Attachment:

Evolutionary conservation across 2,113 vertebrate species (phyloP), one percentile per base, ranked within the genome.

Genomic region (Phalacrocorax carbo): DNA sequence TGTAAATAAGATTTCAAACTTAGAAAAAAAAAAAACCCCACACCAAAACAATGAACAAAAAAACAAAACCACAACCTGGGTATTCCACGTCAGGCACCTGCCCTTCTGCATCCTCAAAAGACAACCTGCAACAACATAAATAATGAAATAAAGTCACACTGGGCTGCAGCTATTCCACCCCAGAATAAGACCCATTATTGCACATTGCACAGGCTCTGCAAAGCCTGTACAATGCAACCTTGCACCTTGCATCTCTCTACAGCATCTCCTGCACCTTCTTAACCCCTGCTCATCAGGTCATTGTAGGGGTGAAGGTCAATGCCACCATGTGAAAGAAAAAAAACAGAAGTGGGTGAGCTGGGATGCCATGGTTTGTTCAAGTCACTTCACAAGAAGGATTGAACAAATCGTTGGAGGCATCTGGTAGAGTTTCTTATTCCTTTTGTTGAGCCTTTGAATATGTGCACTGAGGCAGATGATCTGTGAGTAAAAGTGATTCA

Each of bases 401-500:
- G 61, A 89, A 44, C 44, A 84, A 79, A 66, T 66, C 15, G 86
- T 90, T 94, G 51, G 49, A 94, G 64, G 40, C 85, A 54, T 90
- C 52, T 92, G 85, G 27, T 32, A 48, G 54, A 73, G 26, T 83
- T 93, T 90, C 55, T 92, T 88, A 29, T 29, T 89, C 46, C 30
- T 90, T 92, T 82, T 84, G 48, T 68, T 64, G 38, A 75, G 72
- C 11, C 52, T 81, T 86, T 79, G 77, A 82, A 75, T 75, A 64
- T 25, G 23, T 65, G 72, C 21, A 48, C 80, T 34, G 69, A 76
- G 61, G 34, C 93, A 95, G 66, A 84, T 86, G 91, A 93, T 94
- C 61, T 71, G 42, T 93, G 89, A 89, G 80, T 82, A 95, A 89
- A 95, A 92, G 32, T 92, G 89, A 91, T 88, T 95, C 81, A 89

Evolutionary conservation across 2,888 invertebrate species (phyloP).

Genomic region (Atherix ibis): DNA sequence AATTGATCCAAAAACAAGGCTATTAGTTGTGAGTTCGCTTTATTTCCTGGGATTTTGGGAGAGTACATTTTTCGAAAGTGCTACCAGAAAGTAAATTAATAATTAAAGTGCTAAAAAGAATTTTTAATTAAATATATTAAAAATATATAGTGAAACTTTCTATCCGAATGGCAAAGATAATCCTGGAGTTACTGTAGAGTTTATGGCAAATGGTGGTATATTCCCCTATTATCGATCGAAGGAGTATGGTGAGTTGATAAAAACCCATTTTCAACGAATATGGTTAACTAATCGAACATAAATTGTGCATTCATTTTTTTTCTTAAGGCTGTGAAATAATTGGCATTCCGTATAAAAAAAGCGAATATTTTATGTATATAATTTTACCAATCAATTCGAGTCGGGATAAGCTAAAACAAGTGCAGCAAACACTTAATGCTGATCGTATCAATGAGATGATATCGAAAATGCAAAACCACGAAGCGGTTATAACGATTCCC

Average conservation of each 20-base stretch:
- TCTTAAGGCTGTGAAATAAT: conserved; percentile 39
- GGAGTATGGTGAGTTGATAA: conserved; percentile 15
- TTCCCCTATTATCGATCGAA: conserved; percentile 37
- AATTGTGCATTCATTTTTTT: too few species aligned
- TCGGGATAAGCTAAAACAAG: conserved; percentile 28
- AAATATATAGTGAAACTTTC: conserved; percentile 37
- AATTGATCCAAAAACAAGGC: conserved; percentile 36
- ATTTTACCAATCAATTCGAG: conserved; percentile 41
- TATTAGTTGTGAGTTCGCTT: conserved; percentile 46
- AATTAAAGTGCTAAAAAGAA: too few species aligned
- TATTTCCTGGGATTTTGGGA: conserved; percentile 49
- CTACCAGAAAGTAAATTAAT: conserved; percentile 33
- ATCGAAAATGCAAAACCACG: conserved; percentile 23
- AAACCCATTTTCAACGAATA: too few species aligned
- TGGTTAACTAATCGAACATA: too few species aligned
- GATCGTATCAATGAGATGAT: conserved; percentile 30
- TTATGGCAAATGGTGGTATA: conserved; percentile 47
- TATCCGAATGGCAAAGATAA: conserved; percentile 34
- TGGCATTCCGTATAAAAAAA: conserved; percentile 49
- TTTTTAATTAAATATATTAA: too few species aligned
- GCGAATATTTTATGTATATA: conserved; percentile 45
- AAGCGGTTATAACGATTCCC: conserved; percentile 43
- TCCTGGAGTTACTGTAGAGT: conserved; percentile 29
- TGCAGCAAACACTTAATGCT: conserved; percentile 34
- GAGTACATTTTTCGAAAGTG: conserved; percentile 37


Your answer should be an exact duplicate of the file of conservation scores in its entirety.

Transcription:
Evolutionary conservation across 2,113 vertebrate species (phyloP), one percentile per base, ranked within the genome.

Genomic region (Phalacrocorax carbo): DNA sequence TGTAAATAAGATTTCAAACTTAGAAAAAAAAAAAACCCCACACCAAAACAATGAACAAAAAAACAAAACCACAACCTGGGTATTCCACGTCAGGCACCTGCCCTTCTGCATCCTCAAAAGACAACCTGCAACAACATAAATAATGAAATAAAGTCACACTGGGCTGCAGCTATTCCACCCCAGAATAAGACCCATTATTGCACATTGCACAGGCTCTGCAAAGCCTGTACAATGCAACCTTGCACCTTGCATCTCTCTACAGCATCTCCTGCACCTTCTTAACCCCTGCTCATCAGGTCATTGTAGGGGTGAAGGTCAATGCCACCATGTGAAAGAAAAAAAACAGAAGTGGGTGAGCTGGGATGCCATGGTTTGTTCAAGTCACTTCACAAGAAGGATTGAACAAATCGTTGGAGGCATCTGGTAGAGTTTCTTATTCCTTTTGTTGAGCCTTTGAATATGTGCACTGAGGCAGATGATCTGTGAGTAAAAGTGATTCA

Each of bases 401-500:
- G 61, A 89, A 44, C 44, A 84, A 79, A 66, T 66, C 15, G 86
- T 90, T 94, G 51, G 49, A 94, G 64, G 40, C 85, A 54, T 90
- C 52, T 92, G 85, G 27, T 32, A 48, G 54, A 73, G 26, T 83
- T 93, T 90, C 55, T 92, T 88, A 29, T 29, T 89, C 46, C 30
- T 90, T 92, T 82, T 84, G 48, T 68, T 64, G 38, A 75, G 72
- C 11, C 52, T 81, T 86, T 79, G 77, A 82, A 75, T 75, A 64
- T 25, G 23, T 65, G 72, C 21, A 48, C 80, T 34, G 69, A 76
- G 61, G 34, C 93, A 95, G 66, A 84, T 86, G 91, A 93, T 94
- C 61, T 71, G 42, T 93, G 89, A 89, G 80, T 82, A 95, A 89
- A 95, A 92, G 32, T 92, G 89, A 91, T 88, T 95, C 81, A 89

Evolutionary conservation across 2,888 invertebrate species (phyloP).

Genomic region (Atherix ibis): DNA sequence AATTGATCCAAAAACAAGGCTATTAGTTGTGAGTTCGCTTTATTTCCTGGGATTTTGGGAGAGTACATTTTTCGAAAGTGCTACCAGAAAGTAAATTAATAATTAAAGTGCTAAAAAGAATTTTTAATTAAATATATTAAAAATATATAGTGAAACTTTCTATCCGAATGGCAAAGATAATCCTGGAGTTACTGTAGAGTTTATGGCAAATGGTGGTATATTCCCCTATTATCGATCGAAGGAGTATGGTGAGTTGATAAAAACCCATTTTCAACGAATATGGTTAACTAATCGAACATAAATTGTGCATTCATTTTTTTTCTTAAGGCTGTGAAATAATTGGCATTCCGTATAAAAAAAGCGAATATTTTATGTATATAATTTTACCAATCAATTCGAGTCGGGATAAGCTAAAACAAGTGCAGCAAACACTTAATGCTGATCGTATCAATGAGATGATATCGAAAATGCAAAACCACGAAGCGGTTATAACGATTCCC

Average conservation of each 20-base stretch:
- TCTTAAGGCTGTGAAATAAT: conserved; percentile 39
- GGAGTATGGTGAGTTGATAA: conserved; percentile 15
- TTCCCCTATTATCGATCGAA: conserved; percentile 37
- AATTGTGCATTCATTTTTTT: too few species aligned
- TCGGGATAAGCTAAAACAAG: conserved; percentile 28
- AAATATATAGTGAAACTTTC: conserved; percentile 37
- AATTGATCCAAAAACAAGGC: conserved; percentile 36
- ATTTTACCAATCAATTCGAG: conserved; percentile 41
- TATTAGTTGTGAGTTCGCTT: conserved; percentile 46
- AATTAAAGTGCTAAAAAGAA: too few species aligned
- TATTTCCTGGGATTTTGGGA: conserved; percentile 49
- CTACCAGAAAGTAAATTAAT: conserved; percentile 33
- ATCGAAAATGCAAAACCACG: conserved; percentile 23
- AAACCCATTTTCAACGAATA: too few species aligned
- TGGTTAACTAATCGAACATA: too few species aligned
- GATCGTATCAATGAGATGAT: conserved; percentile 30
- TTATGGCAAATGGTGGTATA: conserved; percentile 47
- TATCCGAATGGCAAAGATAA: conserved; percentile 34
- TGGCATTCCGTATAAAAAAA: conserved; percentile 49
- TTTTTAATTAAATATATTAA: too few species aligned
- GCGAATATTTTATGTATATA: conserved; percentile 45
- AAGCGGTTATAACGATTCCC: conserved; percentile 43
- TCCTGGAGTTACTGTAGAGT: conserved; percentile 29
- TGCAGCAAACACTTAATGCT: conserved; percentile 34
- GAGTACATTTTTCGAAAGTG: conserved; percentile 37